The inspiration for the title of this chapter originates in James Gillray’s 1804 print of a patient being bled by his doctor, exemplifying the communicative function of facial expression and its recognition in others (Figure 10.1). Conforming to Humoral Theory, based on the Ancient Greek writings of Hippocrates, bleeding was believed to help restore the body’s natural, healthy balance of vital fluids. Gillray’s draws a distinct contrast between the two faces, especially in their mouths. The patient, who cannot bring himself to look at the procedure, makes the perfect downward grimace of unhappy resignation. His eyes are also cast downwards. But equally well realised is the tension in the mouth of the doctor, the tight ‘pursing’ around the lips constricting the blood supply to make the area pale. Note how the doctor’s eyes are wide open and his brows are raised, indicating his full attention and some trepidation.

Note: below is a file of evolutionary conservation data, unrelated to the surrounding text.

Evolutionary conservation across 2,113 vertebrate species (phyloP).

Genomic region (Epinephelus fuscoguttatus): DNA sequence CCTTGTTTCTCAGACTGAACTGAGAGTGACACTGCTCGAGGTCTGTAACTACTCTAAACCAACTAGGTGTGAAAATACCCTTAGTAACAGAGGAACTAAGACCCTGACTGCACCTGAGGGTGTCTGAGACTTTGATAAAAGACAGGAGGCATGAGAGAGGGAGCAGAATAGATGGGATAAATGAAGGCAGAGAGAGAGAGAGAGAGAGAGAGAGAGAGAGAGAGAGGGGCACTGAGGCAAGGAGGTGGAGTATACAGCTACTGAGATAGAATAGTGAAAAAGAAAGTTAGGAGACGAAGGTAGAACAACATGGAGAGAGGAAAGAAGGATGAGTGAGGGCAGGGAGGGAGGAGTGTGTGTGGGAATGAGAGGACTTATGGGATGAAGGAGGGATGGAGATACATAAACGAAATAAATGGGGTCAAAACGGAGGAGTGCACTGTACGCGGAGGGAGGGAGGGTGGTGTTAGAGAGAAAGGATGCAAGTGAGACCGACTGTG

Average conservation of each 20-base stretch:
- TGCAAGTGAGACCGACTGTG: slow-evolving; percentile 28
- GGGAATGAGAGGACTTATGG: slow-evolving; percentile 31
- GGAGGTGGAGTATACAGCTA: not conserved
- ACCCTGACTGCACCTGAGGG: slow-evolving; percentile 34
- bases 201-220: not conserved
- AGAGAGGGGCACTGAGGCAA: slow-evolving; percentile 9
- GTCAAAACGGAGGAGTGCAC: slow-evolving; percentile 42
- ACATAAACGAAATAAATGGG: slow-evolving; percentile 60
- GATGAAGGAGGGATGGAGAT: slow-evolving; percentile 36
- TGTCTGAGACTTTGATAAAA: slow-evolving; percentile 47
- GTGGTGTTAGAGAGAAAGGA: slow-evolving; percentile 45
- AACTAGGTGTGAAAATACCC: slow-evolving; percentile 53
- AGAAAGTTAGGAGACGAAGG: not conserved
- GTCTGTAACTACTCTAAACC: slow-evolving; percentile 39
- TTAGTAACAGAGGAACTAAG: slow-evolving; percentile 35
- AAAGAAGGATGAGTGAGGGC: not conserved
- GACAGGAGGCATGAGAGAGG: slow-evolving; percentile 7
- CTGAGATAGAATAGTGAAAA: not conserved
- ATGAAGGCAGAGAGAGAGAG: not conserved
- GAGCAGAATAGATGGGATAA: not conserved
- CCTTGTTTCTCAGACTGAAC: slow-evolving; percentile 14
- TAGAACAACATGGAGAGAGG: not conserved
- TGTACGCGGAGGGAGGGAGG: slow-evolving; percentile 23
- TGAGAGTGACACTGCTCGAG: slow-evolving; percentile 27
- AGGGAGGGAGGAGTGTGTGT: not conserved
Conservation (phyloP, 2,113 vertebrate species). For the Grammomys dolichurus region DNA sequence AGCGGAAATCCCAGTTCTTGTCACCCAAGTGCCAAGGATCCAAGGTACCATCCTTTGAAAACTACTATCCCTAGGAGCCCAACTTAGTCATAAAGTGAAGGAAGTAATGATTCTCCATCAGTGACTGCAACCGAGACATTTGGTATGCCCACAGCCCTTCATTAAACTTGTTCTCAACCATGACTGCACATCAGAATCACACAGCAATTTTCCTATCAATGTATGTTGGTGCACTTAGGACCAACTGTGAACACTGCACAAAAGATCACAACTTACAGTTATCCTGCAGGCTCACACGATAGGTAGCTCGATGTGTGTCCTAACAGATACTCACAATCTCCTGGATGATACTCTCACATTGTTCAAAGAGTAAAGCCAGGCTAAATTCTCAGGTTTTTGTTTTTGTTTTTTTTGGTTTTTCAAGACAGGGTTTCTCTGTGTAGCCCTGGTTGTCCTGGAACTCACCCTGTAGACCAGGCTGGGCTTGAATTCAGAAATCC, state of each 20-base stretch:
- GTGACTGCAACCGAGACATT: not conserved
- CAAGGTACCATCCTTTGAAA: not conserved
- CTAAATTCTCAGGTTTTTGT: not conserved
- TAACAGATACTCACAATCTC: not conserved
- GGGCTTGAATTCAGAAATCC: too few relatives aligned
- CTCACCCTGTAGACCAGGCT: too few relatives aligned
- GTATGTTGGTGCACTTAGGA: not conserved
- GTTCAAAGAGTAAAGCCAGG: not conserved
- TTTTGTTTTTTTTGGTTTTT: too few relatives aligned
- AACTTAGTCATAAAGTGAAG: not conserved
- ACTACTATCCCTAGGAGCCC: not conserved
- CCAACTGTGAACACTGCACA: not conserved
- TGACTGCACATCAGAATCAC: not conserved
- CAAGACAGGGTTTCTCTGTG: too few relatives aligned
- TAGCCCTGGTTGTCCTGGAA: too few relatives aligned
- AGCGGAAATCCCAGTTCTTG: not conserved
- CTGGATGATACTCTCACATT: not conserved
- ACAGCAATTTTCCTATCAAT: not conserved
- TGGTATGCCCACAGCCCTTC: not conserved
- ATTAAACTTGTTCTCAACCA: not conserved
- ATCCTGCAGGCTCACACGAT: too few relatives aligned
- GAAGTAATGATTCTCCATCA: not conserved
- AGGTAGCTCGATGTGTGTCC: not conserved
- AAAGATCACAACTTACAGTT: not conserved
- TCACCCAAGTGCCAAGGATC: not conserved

- Facial Expression
- Modern History
- Vital Fluid
- Extreme Pain
- Area Pale
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Editors and Affiliations
© 2014 Danny Rees
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Rees, D. (2014). Down in the Mouth: Faces of Pain. In: Boddice, R. (eds) Pain and Emotion in Modern History. Palgrave Studies in the History of Emotions. Palgrave Macmillan, London. https://doi.org/10.1057/9781137372437_10
Publisher Name: Palgrave Macmillan, London
Print ISBN: 978-1-349-47613-8
Online ISBN: 978-1-137-37243-7